Wind energy and economic recovery in Europe

The wind industry has coped well during the covid-19 pandemic, and could play a key role in ensuring a green recovery of the EU economy according to a new report from Wind Europe. The European wind industry employs more than 300,000 people today, and by 2030 offshore wind alone could potentially employ 200,000 people.

Wind energy is an important resource for the European economy with an annual turnover of €60bn. According to the report Wind energy and economic recovery in Europe, the industry today generates €2.5bn of value added to the EU economy for each new GW of onshore wind installed and €2.1bn for each new GW of offshore wind. In addition, the wind industry contributes with €5bn in taxes to the EU economy, including €1bn in local taxes and other payments benefiting local communities. In 2019 wind energy represented more than 300,000 jobs in the EU, of which 75 percent are in onshore wind and 25 percent in offshore wind.

The report includes two future scenarios: 

  • The Low Scenario
  • The National Energy and Climate Plans (NECP) scenario

If member states do not deliver on their commitments, there will only be about 82 000 new jobs in the wind industry by 2030 and wind would total 324 GW, which would mean installing 14 GW/ year. In this Low Scenario, job creation in offshore wind would be cut in half. If EU member states deliver on the actions in their NECPs, the number of employees in the wind industry cold increase by 150,000 over the next ten years. By 2030, offshore wind could potentially employ 200,000 people. The NECPs could add up to 397 GW by 2030,   which means that wind power would meet 30% of the EU’s power demand in 2030. However, in order to achieve this, Europe needs to install 21 GW of new wind capacity every year during the next decade. The report underlines that if Europe is to reach climate neutrality by 2050, this would require the impeccably delivery of the NECPs and installing 50 GW/year from 2030 onwards.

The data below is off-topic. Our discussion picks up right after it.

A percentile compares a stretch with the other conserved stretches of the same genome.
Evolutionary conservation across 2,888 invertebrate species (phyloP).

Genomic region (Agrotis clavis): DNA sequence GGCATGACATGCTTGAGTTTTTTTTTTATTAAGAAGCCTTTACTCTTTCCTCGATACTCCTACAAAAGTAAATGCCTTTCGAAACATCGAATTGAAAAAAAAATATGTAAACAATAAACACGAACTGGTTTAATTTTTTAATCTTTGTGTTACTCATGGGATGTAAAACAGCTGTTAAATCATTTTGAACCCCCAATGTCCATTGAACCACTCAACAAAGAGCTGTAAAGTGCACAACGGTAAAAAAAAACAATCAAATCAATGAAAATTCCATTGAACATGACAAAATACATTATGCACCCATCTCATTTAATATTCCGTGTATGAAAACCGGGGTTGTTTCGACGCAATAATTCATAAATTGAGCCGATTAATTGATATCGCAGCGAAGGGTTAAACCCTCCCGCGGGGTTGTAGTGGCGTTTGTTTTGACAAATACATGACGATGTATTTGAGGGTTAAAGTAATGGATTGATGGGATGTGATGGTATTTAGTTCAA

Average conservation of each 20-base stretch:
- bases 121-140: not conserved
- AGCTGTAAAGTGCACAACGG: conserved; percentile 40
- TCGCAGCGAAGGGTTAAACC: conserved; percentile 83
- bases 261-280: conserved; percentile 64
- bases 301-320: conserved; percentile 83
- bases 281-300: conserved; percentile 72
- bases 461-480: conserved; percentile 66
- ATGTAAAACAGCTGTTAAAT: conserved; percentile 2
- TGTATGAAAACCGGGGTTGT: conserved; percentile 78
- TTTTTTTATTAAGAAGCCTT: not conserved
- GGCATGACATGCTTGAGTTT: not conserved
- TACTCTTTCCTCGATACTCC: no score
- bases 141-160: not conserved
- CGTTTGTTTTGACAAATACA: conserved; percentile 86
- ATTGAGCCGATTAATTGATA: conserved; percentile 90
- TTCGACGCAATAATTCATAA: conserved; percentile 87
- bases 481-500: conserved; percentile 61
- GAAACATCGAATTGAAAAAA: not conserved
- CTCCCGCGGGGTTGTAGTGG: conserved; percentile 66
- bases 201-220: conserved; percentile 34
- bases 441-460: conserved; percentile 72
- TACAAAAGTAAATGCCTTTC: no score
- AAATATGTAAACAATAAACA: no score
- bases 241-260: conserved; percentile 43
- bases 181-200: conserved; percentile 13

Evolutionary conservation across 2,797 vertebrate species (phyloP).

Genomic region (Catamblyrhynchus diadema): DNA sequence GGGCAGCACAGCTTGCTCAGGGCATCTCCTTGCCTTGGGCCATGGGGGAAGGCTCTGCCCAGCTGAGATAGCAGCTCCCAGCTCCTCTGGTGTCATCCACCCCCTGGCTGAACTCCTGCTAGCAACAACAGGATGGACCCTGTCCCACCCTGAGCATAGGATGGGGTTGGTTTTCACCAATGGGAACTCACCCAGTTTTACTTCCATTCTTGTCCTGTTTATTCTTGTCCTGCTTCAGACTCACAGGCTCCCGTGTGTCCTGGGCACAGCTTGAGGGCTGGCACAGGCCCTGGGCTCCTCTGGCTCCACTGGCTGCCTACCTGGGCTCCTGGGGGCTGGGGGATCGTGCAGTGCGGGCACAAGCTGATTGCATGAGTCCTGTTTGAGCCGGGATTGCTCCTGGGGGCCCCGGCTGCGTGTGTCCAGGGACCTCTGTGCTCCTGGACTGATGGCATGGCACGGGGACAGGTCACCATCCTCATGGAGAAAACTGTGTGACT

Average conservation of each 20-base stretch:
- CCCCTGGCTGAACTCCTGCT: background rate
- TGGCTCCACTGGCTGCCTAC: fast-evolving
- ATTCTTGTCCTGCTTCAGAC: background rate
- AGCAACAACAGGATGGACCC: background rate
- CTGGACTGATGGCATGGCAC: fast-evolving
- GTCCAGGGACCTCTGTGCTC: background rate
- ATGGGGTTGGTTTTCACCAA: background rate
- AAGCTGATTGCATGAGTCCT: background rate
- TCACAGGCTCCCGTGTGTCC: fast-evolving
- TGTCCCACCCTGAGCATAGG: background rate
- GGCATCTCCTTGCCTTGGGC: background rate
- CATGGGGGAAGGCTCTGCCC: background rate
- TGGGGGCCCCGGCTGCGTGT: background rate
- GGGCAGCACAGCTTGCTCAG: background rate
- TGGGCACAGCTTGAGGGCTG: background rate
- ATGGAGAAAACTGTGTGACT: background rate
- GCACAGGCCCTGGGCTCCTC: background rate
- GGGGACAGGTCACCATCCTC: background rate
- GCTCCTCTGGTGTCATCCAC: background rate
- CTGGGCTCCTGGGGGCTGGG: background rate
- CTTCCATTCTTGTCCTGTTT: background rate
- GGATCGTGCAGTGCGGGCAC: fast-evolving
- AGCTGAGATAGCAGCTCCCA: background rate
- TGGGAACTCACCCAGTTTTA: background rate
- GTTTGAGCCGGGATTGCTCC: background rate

To meet the climate goals, Wind Europe suggests several policy recommendations:

  • National Governments should simplify permitting rules and procedures for new and repowered wind projects as well as for on- and offshore grid buildout
  • The EU should increase R&D spending
  • Accelerate the deployment of electricity grids through the EU’s Connecting Europe Facility
  • The EU must adopt sensible trade policies ensuring the European wind industry can draw on global supply chains and compete outside the EU markets

By Anna Lygre Solvang